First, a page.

Son, 'Pather' thesps repping classic pic at Cannes
MUMBAI — India’s most well-known filmmaker, Satyajit Ray, is returning to the Croisette, albeit posthumously, via a restored version of “Pather Panchali” (Song of the Road). Film is kicking off Cannes’ Classics Series on May 12.
Ray’s 1955 movie unspooled at the 1956 fest and took the Human Document prize. His son Sandip Ray, plus thesps Sharmila Tagore and Soumitra Chatterjee, who are Bengalis like Ray, will rep the pic at the screening.
There are no Indian films in this year’s official selection even though Indian actress Nandita Das (“A Peck on the Cheek”) is on the jury.
Still, the country will be well repped at the market. The Indian Pavilion on the Riviera will be done up to reflect scenes from “Pather Panchali,” and the Confederation of Indian Industry has rented more space to showcase Indian films. Two exhibition blocks — the India Pavilion at B6 and four exhibition spaces at A8 — will be accompanied by three additional screening rooms at the Palais.
Ascribing its larger presence at Cannes to a need to appeal to more territories, Jayant Bhuyan, deputy director general, Confederation of Indian Industry, says, “In recent years, Indian films have been looking to appeal to an international audience, with new styles being produced. This is the reason for the increasing presence at Cannes every year.”
This time around, the Indians won’t just be shopping films at the market, they plan to pitch India as a filming location.
“We are not here only to market Indian films at Cannes,” Bhuyan says, “but we are in fact looking to promote India as an exciting locale for shooting. We want people to use Indian talent and expertise in production and post-production sectors, too.”
Jaipal Reddy, Indian minister for information and broadcasting, will lead a large delegation that will include movie moguls Subhash Ghai of Mukta Arts; Ronnie Screwvala of UTV; Bobby Bedi, topper of Kaleidoscope Pictures; and Amit Khanna, prexy, the Film and Television Producers Guild of India.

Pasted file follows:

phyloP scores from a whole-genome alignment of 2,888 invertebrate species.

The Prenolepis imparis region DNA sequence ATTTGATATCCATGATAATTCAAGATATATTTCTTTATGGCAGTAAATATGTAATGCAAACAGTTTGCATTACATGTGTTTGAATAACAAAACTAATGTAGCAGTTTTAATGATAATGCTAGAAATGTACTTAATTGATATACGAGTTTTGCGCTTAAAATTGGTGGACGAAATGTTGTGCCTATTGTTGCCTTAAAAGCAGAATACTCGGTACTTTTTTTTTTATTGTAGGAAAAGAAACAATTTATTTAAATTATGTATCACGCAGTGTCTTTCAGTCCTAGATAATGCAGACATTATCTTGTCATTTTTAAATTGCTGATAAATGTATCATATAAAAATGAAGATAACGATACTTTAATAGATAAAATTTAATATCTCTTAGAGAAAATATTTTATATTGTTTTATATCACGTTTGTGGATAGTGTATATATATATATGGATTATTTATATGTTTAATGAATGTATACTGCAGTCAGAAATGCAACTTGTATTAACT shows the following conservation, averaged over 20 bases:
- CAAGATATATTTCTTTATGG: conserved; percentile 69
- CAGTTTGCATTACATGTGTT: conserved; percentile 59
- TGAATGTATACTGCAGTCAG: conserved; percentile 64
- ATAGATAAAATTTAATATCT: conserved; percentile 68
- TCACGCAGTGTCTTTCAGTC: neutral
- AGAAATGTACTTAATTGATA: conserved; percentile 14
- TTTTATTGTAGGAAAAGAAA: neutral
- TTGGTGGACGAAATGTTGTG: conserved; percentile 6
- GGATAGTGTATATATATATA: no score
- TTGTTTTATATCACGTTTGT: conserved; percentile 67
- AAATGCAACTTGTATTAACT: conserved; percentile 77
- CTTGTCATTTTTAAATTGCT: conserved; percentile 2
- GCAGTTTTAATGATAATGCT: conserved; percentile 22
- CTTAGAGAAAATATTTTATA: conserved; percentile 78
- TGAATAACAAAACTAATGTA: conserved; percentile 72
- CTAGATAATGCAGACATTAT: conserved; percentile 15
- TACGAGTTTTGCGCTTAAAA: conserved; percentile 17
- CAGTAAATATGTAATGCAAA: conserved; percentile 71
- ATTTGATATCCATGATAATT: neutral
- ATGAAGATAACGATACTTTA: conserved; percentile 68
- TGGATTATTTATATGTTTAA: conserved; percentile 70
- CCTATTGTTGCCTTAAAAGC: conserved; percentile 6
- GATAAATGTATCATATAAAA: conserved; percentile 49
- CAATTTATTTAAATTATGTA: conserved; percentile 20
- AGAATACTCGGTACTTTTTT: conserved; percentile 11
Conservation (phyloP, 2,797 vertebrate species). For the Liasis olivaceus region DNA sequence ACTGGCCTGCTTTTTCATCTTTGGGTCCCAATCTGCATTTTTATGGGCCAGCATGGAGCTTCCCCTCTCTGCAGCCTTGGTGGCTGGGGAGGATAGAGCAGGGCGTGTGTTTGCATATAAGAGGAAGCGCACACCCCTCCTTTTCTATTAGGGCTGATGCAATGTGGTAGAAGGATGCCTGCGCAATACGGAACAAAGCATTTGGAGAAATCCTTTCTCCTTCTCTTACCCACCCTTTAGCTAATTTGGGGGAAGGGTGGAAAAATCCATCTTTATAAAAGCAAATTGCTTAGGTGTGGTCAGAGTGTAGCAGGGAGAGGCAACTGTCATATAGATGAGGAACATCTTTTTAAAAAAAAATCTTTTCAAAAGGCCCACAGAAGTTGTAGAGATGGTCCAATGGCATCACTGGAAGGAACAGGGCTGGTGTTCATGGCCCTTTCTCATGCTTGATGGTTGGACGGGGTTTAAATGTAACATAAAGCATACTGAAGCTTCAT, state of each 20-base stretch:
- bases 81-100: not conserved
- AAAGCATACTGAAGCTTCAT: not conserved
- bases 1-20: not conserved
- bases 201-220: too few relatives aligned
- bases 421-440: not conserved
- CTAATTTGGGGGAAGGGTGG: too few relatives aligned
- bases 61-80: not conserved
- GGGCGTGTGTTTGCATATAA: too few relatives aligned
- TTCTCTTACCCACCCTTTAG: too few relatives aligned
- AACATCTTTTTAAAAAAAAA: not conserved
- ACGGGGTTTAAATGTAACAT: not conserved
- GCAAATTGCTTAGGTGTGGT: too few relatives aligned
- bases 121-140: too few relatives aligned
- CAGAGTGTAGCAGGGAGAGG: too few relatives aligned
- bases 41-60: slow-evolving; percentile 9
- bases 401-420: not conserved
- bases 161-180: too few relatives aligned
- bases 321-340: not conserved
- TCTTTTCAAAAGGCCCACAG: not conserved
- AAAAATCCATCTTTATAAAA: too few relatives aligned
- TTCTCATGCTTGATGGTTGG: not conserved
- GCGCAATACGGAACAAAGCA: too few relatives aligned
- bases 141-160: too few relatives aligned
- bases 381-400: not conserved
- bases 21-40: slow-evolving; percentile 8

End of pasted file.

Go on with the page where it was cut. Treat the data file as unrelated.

Bollywood brings a mixed selection of titles to Cannes this year, from period films to contempo titles pitched at crossover audiences.
Focusing on the current outsourcing trend around the globe, Kaleidoscope’s “American Daylight” looks at a light-hearted romance between a call center executive in India and an American customer.
Ghai will be showcasing the English-language version of 1940s-set “Kisna,” while Bedi-produced Aamir Khan starrer “The Rising” will take audiences further back, to the 1800s.
Also screening will be the critically acclaimed Sanjay Leela Bhansali-helmed “Black,” bankrolled by Applause Entertainment, from AV Birla group. UTV will unspool award-winning helmer Vishal Bharadwaj’s “Blue Umbrella.” UTV has already inked to distribute comicbook adaptation “Sin City” and Jackie Chan’s “The Myth” in the Indian subcontinent, but will be scouting for more distrib deals.
UTV also is looking at exploiting distrib rights of its older productions including Ashutosh Gowarikar’s “Swades” (My Country, 2004), featuring Shah Rukh Khan as a NASA scientist, and Bollywood heartthrob Hrithik Roshan’s previous release “Lakshya” (Goal, 2004).
With most Indian companies — including Kaleidoscope and UTV — looking to forge co-production deals as well, the scene is set for what looks to be the biggest and most muscled representation of the Indian film industry at Cannes.
The annual India Evening, skedded for May 19 at Carlton Beach, promises to be replete with the usual over-the-top Bollywood glamour, singing and dancing.